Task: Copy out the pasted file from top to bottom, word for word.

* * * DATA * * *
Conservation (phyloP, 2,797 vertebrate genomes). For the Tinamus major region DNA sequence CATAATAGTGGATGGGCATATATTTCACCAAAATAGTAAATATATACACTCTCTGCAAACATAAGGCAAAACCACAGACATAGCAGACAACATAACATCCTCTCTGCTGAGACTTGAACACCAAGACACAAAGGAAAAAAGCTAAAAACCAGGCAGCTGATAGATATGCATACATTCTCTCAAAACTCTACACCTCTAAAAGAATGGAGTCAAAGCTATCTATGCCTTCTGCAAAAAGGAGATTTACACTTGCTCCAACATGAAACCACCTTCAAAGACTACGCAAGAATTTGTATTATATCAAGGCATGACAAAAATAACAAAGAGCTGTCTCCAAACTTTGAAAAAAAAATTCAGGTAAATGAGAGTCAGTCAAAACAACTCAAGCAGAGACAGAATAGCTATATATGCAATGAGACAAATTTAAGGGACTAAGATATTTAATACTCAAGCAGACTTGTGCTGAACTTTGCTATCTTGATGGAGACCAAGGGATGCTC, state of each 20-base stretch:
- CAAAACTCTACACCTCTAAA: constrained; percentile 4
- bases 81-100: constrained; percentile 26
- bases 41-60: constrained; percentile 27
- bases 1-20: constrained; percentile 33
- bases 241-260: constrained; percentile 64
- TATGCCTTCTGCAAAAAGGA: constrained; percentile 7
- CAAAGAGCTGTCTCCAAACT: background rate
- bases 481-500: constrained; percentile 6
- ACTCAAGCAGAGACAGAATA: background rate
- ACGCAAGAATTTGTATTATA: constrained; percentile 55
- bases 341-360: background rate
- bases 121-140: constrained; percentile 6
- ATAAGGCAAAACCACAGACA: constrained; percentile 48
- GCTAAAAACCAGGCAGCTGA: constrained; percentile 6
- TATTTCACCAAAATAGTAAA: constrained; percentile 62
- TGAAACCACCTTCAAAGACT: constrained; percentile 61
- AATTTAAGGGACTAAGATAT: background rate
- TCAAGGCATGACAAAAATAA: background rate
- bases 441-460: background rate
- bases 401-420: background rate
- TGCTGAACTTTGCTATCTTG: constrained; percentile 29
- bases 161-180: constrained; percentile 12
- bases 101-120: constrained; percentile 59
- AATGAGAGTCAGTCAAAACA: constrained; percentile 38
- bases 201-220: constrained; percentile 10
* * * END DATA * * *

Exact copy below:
Conservation (phyloP, 2,797 vertebrate genomes). For the Tinamus major region DNA sequence CATAATAGTGGATGGGCATATATTTCACCAAAATAGTAAATATATACACTCTCTGCAAACATAAGGCAAAACCACAGACATAGCAGACAACATAACATCCTCTCTGCTGAGACTTGAACACCAAGACACAAAGGAAAAAAGCTAAAAACCAGGCAGCTGATAGATATGCATACATTCTCTCAAAACTCTACACCTCTAAAAGAATGGAGTCAAAGCTATCTATGCCTTCTGCAAAAAGGAGATTTACACTTGCTCCAACATGAAACCACCTTCAAAGACTACGCAAGAATTTGTATTATATCAAGGCATGACAAAAATAACAAAGAGCTGTCTCCAAACTTTGAAAAAAAAATTCAGGTAAATGAGAGTCAGTCAAAACAACTCAAGCAGAGACAGAATAGCTATATATGCAATGAGACAAATTTAAGGGACTAAGATATTTAATACTCAAGCAGACTTGTGCTGAACTTTGCTATCTTGATGGAGACCAAGGGATGCTC, state of each 20-base stretch:
- CAAAACTCTACACCTCTAAA: constrained; percentile 4
- bases 81-100: constrained; percentile 26
- bases 41-60: constrained; percentile 27
- bases 1-20: constrained; percentile 33
- bases 241-260: constrained; percentile 64
- TATGCCTTCTGCAAAAAGGA: constrained; percentile 7
- CAAAGAGCTGTCTCCAAACT: background rate
- bases 481-500: constrained; percentile 6
- ACTCAAGCAGAGACAGAATA: background rate
- ACGCAAGAATTTGTATTATA: constrained; percentile 55
- bases 341-360: background rate
- bases 121-140: constrained; percentile 6
- ATAAGGCAAAACCACAGACA: constrained; percentile 48
- GCTAAAAACCAGGCAGCTGA: constrained; percentile 6
- TATTTCACCAAAATAGTAAA: constrained; percentile 62
- TGAAACCACCTTCAAAGACT: constrained; percentile 61
- AATTTAAGGGACTAAGATAT: background rate
- TCAAGGCATGACAAAAATAA: background rate
- bases 441-460: background rate
- bases 401-420: background rate
- TGCTGAACTTTGCTATCTTG: constrained; percentile 29
- bases 161-180: constrained; percentile 12
- bases 101-120: constrained; percentile 59
- AATGAGAGTCAGTCAAAACA: constrained; percentile 38
- bases 201-220: constrained; percentile 10